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Most clinical studies of new drugs are conducted primarily on white men, whether or not they are most affected by the disease the drug is intended to treat. African Americans, for example, are 1.6 times more likely to have diabetes than non-Hispanic whites. Why should we assume that what works for white males will also be effective for African Americans, Hispanics, Asians, or, for that matter, women?
It seems, however, that we may finally be on our way to testing new treatments on the populations most affected by the disease. At the National Medical Association Annual Convention and Scientific Assembly, researchers from Novo Nordisk reported on a Phase 3 clinical trial that actually studied the effects of a new drug on African Americans with type 2 diabetes. The treatment in question, liraglutide, was found to reduce both their blood sugar and their weight.
"Obesity is a major medical risk factor for type 2 diabetes and a significant issue in the African-American community, as they are 1.4 times as likely to be obese as non-Hispanic whites," said the lead author of the study, Dr. Shomali, in a press release. "For these patients in particular, even modest weight loss can make a significant difference in the management of their diabetes, which makes liraglutide a potentially important treatment option."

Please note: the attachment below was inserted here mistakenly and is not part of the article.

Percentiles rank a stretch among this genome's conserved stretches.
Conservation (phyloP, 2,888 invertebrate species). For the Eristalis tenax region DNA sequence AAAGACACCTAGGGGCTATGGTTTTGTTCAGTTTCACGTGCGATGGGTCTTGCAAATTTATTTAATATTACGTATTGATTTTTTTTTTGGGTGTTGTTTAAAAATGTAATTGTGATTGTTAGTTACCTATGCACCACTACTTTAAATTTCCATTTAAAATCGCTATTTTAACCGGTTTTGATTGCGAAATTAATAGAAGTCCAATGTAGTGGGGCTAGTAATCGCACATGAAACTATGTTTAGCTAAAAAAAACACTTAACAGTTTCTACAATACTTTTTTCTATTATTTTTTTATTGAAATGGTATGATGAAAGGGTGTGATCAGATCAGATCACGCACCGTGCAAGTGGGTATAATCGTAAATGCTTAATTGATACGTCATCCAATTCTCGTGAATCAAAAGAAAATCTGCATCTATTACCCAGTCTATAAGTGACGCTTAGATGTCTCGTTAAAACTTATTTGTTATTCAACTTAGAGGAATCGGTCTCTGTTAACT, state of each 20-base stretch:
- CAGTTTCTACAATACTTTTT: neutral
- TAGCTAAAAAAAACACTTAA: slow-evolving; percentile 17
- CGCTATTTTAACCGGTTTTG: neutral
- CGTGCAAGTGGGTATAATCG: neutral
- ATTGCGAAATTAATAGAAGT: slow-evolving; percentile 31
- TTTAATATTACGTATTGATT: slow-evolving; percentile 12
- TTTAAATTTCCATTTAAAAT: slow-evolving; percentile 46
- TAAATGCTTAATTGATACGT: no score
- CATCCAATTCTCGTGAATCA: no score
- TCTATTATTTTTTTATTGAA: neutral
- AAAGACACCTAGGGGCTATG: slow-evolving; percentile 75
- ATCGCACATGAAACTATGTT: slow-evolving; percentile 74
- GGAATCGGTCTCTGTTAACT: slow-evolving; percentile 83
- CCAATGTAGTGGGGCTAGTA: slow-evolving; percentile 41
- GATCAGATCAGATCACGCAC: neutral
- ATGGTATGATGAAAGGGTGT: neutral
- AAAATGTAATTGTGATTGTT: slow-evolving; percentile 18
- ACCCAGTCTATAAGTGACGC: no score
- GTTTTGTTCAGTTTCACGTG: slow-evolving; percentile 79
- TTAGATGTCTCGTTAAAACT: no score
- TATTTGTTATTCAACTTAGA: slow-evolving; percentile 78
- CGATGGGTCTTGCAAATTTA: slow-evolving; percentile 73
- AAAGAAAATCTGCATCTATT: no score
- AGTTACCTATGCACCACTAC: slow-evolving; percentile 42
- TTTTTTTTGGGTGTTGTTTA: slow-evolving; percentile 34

Liraglutide is a glucagon-like peptide-1 (GLP-1) analog, so called because it is a synthetic version of GLP-1, a natural gut hormone. It stimulates insulin release by beta cells in the pancreas and decreases glucagon secretion. Liraglutide is naturally broken down in the body, stimulates the release of insulin only when blood sugar is high, and slows gastric emptying (making a person feel full for a longer period of time), leading to weight loss.
So how does liraglutide differ from exenatide (Byetta), another GLP-1 analog? The difference is that exenatide is a synthetic version of a hormone found in the saliva of the Gila monster. Liraglutide, on the other hand, is the first human GLP-1 analog. Although it is a synthetic version of the human hormone, it stays active after subcutaneous injection much longer than the natural gut hormone, with a half-life of 10 - 15 hours after injection as opposed to an hour. Liraglutide, therefore, is expected to be much more effective as a therapeutic.
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